If it doesn’t make sense for you to condense short-term jobs, Toffolo said you should keep them separate but explain why the role was cut short (unless you were fired, of course).

Stagnant careers

While shifting norms have removed some of the stigmas related to job-hopping, it ended up distributing some of that concern to people who have stayed in jobs for many years without much movement. Those long-term jobs can suggest a lack of growth, said Toffolo.

“If you have lengthy tenure in one role, it’s important to bring out the progression in that role,” she said. “It’s important to highlight that growth itself… Just to show you didn’t do the same things for 10 years. Show there were variations in the roles.”

You can do that by listing the responsibilities you gained over time. Or, you can explain how your mandate at the employer changed over the years.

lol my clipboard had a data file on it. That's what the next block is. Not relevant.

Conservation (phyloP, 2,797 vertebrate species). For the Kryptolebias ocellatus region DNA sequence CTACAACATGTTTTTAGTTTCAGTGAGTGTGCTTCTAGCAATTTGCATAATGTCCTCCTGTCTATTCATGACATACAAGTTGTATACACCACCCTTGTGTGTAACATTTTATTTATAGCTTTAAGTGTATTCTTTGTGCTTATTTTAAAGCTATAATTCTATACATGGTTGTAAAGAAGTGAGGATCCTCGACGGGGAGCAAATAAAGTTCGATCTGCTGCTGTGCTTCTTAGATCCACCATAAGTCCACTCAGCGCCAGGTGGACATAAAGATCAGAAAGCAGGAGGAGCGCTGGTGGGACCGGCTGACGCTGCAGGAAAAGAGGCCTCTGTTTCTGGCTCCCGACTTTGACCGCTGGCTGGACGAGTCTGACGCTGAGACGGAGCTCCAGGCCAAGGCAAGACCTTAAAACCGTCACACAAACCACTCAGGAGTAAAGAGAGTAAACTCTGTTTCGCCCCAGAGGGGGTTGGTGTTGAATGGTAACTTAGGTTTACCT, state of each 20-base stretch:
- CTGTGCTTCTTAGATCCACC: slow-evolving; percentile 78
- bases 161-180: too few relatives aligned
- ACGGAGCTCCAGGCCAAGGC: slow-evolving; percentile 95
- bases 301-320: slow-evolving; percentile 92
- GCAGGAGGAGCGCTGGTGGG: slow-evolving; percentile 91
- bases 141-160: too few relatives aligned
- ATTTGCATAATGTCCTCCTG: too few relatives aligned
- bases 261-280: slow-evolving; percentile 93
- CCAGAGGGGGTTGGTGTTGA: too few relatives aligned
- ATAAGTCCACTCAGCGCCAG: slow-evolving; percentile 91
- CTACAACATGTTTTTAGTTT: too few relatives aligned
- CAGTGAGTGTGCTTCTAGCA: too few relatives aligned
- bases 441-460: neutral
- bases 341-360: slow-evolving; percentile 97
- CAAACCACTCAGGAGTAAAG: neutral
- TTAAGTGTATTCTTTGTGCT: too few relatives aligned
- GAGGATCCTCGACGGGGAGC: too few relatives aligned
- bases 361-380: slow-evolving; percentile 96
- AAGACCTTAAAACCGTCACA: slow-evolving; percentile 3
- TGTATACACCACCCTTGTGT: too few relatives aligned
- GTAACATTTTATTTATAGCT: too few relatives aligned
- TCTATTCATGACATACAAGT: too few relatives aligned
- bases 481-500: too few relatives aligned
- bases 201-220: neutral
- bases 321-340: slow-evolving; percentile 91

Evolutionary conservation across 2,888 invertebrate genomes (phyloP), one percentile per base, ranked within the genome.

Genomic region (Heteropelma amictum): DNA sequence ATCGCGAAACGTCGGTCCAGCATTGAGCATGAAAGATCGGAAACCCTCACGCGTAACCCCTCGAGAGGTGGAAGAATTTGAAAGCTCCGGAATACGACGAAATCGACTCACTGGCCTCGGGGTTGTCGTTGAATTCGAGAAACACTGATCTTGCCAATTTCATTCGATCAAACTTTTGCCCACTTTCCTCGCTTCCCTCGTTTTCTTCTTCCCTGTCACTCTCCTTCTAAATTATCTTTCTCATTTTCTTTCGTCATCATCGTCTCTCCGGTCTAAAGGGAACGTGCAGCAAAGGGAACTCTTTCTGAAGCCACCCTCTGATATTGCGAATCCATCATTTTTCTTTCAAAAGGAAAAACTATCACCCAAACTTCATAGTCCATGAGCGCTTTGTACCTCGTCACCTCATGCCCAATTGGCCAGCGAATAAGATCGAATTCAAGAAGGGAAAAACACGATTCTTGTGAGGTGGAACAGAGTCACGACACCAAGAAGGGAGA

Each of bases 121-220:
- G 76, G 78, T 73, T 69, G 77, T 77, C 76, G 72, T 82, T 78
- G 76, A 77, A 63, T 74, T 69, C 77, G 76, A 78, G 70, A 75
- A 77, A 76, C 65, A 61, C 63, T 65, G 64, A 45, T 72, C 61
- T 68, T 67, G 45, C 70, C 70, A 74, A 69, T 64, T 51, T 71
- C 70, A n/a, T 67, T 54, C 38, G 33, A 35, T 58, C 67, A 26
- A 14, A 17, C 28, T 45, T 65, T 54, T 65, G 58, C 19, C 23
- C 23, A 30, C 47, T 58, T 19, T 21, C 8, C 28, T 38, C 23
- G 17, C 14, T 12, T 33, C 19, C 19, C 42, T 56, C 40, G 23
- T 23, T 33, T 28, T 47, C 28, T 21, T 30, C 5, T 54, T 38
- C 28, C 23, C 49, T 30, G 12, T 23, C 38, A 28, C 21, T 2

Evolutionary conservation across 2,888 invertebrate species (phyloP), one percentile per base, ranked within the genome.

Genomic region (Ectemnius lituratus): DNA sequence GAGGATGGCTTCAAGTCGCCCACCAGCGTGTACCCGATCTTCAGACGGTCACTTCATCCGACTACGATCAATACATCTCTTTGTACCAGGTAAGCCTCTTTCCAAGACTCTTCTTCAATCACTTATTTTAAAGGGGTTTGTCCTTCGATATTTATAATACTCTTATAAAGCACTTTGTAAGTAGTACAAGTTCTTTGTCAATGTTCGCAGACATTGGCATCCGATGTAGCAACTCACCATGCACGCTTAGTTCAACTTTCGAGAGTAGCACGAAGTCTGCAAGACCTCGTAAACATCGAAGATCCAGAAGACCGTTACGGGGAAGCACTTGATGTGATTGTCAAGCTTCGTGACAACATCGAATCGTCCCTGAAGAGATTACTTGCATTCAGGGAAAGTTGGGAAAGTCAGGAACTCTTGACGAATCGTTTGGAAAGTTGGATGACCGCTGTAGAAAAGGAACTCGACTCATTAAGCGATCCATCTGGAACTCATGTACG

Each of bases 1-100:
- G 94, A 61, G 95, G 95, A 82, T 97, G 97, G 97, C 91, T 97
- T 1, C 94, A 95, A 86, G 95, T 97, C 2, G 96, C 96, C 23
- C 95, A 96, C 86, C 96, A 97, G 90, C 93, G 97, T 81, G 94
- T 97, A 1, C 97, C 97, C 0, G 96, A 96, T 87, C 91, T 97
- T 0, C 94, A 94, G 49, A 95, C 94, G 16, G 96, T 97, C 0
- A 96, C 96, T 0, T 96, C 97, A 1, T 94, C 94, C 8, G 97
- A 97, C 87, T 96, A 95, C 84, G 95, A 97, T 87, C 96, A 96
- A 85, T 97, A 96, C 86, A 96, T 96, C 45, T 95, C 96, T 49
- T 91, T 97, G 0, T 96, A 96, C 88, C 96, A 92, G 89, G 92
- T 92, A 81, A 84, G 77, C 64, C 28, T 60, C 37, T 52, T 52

No college degree?

Many large employers are shedding requirements that candidates have college degrees to apply for jobs. While that shift has opened up many new opportunities to people, you may struggle to fill out the education section on your resume or CV.

First, you should avoid adding your high school degree and graduation to your resume or CV. Unless you recently graduated, there is no need to include it, said Toffolo.

Second, she said you should not make it look like you graduated from college or university if that isn’t the case. “One major misstep is that people writing their education sections suggest they have a degree when they’re really a few credits shy.” In those cases, she said the resume could say “coursework in English” and name the university.

“For someone who didn’t go to university at all, you wouldn’t be mentioning any university courses, but you should be putting professional development courses,” she said. If don’t have any courses to include on your resume or CV, you can eliminate the education section.